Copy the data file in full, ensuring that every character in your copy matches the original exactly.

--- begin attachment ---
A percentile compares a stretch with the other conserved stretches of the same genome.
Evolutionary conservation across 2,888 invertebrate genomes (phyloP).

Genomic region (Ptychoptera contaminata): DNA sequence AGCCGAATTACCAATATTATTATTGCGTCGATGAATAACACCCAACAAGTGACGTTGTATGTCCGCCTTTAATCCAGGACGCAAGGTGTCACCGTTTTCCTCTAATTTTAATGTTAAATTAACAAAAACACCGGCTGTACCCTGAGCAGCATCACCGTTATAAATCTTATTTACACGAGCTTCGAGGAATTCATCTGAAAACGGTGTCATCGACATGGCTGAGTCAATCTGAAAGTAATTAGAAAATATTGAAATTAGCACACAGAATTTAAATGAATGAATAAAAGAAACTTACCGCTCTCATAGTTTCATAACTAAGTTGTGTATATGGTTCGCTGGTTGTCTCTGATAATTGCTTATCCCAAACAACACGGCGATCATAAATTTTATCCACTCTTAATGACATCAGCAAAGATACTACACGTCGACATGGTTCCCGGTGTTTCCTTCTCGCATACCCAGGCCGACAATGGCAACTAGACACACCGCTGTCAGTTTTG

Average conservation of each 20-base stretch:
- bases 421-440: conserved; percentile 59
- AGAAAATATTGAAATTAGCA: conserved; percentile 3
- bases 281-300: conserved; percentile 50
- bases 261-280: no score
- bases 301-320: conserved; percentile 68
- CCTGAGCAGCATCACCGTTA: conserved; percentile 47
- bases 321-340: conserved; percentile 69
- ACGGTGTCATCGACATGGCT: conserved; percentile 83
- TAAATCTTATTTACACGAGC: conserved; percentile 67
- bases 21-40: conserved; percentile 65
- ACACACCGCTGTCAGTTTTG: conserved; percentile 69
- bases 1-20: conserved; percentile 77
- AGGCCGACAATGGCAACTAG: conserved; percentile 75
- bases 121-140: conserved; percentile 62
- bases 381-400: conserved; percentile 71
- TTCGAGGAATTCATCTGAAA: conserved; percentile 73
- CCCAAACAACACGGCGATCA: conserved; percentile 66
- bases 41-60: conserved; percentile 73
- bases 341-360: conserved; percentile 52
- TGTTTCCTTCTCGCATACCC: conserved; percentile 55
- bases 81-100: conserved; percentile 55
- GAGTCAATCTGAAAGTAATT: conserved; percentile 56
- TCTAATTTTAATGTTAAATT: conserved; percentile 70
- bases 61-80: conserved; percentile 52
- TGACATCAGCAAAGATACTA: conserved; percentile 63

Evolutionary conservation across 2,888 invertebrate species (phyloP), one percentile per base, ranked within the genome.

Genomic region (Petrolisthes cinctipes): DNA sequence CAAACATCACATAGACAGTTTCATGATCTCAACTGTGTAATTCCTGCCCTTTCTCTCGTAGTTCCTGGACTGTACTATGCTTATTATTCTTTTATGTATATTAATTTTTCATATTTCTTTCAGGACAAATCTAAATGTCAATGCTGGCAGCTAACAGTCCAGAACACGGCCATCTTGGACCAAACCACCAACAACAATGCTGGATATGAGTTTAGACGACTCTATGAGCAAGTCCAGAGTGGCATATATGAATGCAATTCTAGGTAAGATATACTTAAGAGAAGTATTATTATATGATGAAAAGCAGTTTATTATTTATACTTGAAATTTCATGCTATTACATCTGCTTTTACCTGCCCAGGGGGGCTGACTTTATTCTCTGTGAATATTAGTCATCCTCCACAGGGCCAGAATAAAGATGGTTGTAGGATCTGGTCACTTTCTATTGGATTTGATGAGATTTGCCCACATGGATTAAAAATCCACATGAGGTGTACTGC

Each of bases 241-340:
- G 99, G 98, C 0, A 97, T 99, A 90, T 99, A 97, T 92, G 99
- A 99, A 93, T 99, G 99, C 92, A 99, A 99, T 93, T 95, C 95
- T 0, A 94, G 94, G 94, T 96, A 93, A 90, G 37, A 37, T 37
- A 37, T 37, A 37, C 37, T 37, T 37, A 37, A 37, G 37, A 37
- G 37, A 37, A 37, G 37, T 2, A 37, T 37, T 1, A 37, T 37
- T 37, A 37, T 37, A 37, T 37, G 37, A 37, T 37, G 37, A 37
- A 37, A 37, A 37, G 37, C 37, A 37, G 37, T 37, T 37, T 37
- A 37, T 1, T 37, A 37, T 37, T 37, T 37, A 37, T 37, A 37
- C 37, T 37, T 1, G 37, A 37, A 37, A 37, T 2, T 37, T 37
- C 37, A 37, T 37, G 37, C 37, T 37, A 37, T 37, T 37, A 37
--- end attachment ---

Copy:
A percentile compares a stretch with the other conserved stretches of the same genome.
Evolutionary conservation across 2,888 invertebrate genomes (phyloP).

Genomic region (Ptychoptera contaminata): DNA sequence AGCCGAATTACCAATATTATTATTGCGTCGATGAATAACACCCAACAAGTGACGTTGTATGTCCGCCTTTAATCCAGGACGCAAGGTGTCACCGTTTTCCTCTAATTTTAATGTTAAATTAACAAAAACACCGGCTGTACCCTGAGCAGCATCACCGTTATAAATCTTATTTACACGAGCTTCGAGGAATTCATCTGAAAACGGTGTCATCGACATGGCTGAGTCAATCTGAAAGTAATTAGAAAATATTGAAATTAGCACACAGAATTTAAATGAATGAATAAAAGAAACTTACCGCTCTCATAGTTTCATAACTAAGTTGTGTATATGGTTCGCTGGTTGTCTCTGATAATTGCTTATCCCAAACAACACGGCGATCATAAATTTTATCCACTCTTAATGACATCAGCAAAGATACTACACGTCGACATGGTTCCCGGTGTTTCCTTCTCGCATACCCAGGCCGACAATGGCAACTAGACACACCGCTGTCAGTTTTG

Average conservation of each 20-base stretch:
- bases 421-440: conserved; percentile 59
- AGAAAATATTGAAATTAGCA: conserved; percentile 3
- bases 281-300: conserved; percentile 50
- bases 261-280: no score
- bases 301-320: conserved; percentile 68
- CCTGAGCAGCATCACCGTTA: conserved; percentile 47
- bases 321-340: conserved; percentile 69
- ACGGTGTCATCGACATGGCT: conserved; percentile 83
- TAAATCTTATTTACACGAGC: conserved; percentile 67
- bases 21-40: conserved; percentile 65
- ACACACCGCTGTCAGTTTTG: conserved; percentile 69
- bases 1-20: conserved; percentile 77
- AGGCCGACAATGGCAACTAG: conserved; percentile 75
- bases 121-140: conserved; percentile 62
- bases 381-400: conserved; percentile 71
- TTCGAGGAATTCATCTGAAA: conserved; percentile 73
- CCCAAACAACACGGCGATCA: conserved; percentile 66
- bases 41-60: conserved; percentile 73
- bases 341-360: conserved; percentile 52
- TGTTTCCTTCTCGCATACCC: conserved; percentile 55
- bases 81-100: conserved; percentile 55
- GAGTCAATCTGAAAGTAATT: conserved; percentile 56
- TCTAATTTTAATGTTAAATT: conserved; percentile 70
- bases 61-80: conserved; percentile 52
- TGACATCAGCAAAGATACTA: conserved; percentile 63

Evolutionary conservation across 2,888 invertebrate species (phyloP), one percentile per base, ranked within the genome.

Genomic region (Petrolisthes cinctipes): DNA sequence CAAACATCACATAGACAGTTTCATGATCTCAACTGTGTAATTCCTGCCCTTTCTCTCGTAGTTCCTGGACTGTACTATGCTTATTATTCTTTTATGTATATTAATTTTTCATATTTCTTTCAGGACAAATCTAAATGTCAATGCTGGCAGCTAACAGTCCAGAACACGGCCATCTTGGACCAAACCACCAACAACAATGCTGGATATGAGTTTAGACGACTCTATGAGCAAGTCCAGAGTGGCATATATGAATGCAATTCTAGGTAAGATATACTTAAGAGAAGTATTATTATATGATGAAAAGCAGTTTATTATTTATACTTGAAATTTCATGCTATTACATCTGCTTTTACCTGCCCAGGGGGGCTGACTTTATTCTCTGTGAATATTAGTCATCCTCCACAGGGCCAGAATAAAGATGGTTGTAGGATCTGGTCACTTTCTATTGGATTTGATGAGATTTGCCCACATGGATTAAAAATCCACATGAGGTGTACTGC

Each of bases 241-340:
- G 99, G 98, C 0, A 97, T 99, A 90, T 99, A 97, T 92, G 99
- A 99, A 93, T 99, G 99, C 92, A 99, A 99, T 93, T 95, C 95
- T 0, A 94, G 94, G 94, T 96, A 93, A 90, G 37, A 37, T 37
- A 37, T 37, A 37, C 37, T 37, T 37, A 37, A 37, G 37, A 37
- G 37, A 37, A 37, G 37, T 2, A 37, T 37, T 1, A 37, T 37
- T 37, A 37, T 37, A 37, T 37, G 37, A 37, T 37, G 37, A 37
- A 37, A 37, A 37, G 37, C 37, A 37, G 37, T 37, T 37, T 37
- A 37, T 1, T 37, A 37, T 37, T 37, T 37, A 37, T 37, A 37
- C 37, T 37, T 1, G 37, A 37, A 37, A 37, T 2, T 37, T 37
- C 37, A 37, T 37, G 37, C 37, T 37, A 37, T 37, T 37, A 37